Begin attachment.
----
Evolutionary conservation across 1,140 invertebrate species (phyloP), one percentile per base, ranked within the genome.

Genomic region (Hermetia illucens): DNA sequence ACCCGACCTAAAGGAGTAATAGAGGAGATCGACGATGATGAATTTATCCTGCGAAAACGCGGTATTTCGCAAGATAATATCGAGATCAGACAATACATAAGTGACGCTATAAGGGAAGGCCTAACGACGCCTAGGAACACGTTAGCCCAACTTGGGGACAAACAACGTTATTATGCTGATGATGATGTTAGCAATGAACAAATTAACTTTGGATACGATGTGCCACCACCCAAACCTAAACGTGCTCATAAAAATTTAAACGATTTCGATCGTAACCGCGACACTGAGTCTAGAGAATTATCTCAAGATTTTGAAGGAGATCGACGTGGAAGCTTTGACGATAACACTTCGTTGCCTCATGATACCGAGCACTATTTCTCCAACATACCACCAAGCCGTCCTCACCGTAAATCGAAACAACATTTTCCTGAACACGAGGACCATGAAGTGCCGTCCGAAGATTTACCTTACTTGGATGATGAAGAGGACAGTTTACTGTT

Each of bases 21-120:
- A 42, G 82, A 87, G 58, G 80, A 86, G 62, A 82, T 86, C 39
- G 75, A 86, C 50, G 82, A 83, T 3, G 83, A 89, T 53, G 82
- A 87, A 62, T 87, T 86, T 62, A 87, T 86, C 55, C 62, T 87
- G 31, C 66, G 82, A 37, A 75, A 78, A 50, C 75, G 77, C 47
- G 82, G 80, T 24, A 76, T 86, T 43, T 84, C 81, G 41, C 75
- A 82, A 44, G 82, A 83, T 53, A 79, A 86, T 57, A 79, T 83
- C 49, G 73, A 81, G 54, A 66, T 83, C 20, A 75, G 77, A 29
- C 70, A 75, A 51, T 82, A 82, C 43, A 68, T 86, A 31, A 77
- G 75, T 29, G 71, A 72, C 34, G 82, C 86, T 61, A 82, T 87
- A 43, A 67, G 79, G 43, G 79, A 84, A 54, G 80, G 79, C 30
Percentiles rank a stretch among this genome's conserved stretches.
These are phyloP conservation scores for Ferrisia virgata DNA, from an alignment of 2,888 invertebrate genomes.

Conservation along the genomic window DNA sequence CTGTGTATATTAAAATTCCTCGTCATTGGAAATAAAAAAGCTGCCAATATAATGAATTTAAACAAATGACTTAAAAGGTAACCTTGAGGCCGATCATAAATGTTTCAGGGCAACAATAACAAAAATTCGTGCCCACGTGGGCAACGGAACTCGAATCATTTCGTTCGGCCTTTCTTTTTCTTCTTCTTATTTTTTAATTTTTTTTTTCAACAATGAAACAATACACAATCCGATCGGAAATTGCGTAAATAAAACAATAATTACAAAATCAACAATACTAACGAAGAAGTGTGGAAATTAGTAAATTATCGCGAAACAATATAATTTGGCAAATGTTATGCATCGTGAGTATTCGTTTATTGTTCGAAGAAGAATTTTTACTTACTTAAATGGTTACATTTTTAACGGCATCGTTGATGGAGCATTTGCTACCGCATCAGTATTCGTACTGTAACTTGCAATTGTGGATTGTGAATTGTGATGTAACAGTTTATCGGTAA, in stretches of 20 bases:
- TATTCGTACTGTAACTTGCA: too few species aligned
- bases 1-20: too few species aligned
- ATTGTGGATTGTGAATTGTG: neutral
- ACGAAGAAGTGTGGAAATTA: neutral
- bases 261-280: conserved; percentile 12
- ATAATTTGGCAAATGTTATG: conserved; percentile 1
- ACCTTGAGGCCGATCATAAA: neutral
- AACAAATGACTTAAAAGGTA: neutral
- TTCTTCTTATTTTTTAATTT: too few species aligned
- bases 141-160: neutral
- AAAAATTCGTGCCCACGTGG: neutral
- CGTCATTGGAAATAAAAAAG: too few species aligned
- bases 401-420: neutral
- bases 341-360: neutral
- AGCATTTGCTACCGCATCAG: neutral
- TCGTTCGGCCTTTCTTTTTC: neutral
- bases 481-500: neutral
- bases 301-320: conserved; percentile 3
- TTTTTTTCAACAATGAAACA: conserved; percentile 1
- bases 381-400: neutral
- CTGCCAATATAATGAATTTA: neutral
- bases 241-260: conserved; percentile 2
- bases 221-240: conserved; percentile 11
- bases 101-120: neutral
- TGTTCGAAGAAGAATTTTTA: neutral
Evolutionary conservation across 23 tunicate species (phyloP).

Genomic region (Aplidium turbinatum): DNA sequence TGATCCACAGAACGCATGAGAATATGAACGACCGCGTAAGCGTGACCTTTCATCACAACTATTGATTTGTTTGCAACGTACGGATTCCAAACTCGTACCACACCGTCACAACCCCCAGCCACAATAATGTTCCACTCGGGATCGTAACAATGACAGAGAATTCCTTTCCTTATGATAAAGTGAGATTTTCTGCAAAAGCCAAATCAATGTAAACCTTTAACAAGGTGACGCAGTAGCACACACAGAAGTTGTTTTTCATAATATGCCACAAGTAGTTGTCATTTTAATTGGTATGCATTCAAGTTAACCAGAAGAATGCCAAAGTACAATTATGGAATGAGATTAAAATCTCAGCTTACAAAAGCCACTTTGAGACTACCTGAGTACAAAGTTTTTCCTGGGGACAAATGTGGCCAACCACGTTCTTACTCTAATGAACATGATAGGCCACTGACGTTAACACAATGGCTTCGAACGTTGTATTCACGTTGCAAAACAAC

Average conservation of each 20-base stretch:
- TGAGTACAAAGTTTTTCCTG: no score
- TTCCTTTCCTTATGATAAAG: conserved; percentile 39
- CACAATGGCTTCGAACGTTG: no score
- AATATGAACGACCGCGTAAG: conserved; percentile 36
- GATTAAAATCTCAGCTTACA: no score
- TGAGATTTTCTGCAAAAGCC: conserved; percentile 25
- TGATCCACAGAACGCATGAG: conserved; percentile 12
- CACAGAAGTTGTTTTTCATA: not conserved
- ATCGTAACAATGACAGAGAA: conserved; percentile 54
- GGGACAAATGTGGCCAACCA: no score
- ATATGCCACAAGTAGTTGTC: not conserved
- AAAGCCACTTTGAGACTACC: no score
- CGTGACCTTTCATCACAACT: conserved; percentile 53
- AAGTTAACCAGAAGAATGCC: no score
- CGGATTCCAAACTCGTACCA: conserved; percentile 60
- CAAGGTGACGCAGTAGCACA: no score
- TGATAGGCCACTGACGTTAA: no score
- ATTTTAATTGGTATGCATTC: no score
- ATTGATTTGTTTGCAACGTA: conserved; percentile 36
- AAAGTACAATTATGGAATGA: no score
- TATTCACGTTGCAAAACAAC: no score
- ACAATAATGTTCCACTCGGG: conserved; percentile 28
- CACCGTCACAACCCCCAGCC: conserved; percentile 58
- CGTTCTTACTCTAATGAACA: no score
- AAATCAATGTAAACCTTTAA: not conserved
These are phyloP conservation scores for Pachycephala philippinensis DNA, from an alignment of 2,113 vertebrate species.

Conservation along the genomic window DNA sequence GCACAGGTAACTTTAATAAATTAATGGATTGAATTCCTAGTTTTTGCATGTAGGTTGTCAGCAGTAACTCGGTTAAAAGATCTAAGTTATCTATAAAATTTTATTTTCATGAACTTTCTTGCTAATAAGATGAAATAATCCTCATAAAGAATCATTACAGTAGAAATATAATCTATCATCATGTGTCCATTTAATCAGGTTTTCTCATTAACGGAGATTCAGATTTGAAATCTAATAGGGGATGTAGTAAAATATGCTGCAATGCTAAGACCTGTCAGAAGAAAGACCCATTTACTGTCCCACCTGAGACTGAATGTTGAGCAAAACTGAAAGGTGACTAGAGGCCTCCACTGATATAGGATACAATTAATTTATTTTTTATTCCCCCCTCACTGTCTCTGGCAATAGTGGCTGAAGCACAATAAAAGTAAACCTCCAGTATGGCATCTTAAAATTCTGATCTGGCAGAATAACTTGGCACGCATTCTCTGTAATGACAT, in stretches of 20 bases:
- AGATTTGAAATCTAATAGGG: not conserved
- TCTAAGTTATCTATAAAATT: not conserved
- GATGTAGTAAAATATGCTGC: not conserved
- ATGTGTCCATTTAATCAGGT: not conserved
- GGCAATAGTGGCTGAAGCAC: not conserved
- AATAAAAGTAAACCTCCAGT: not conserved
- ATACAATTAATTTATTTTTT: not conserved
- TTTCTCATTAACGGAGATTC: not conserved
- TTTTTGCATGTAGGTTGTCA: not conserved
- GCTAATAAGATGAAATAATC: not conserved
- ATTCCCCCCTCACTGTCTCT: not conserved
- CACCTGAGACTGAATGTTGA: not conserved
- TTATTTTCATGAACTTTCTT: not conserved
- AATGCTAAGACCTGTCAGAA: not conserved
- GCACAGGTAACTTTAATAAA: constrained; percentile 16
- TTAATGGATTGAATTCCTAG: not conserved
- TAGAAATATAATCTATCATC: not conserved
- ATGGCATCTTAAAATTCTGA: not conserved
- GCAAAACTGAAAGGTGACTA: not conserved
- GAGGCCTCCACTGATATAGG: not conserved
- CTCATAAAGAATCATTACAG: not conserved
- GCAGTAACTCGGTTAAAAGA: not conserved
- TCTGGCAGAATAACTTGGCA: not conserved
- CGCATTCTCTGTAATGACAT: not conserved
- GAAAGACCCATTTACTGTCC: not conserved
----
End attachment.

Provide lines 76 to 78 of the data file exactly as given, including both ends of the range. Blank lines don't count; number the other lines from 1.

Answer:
- GGCAATAGTGGCTGAAGCAC: not conserved
- AATAAAAGTAAACCTCCAGT: not conserved
- ATACAATTAATTTATTTTTT: not conserved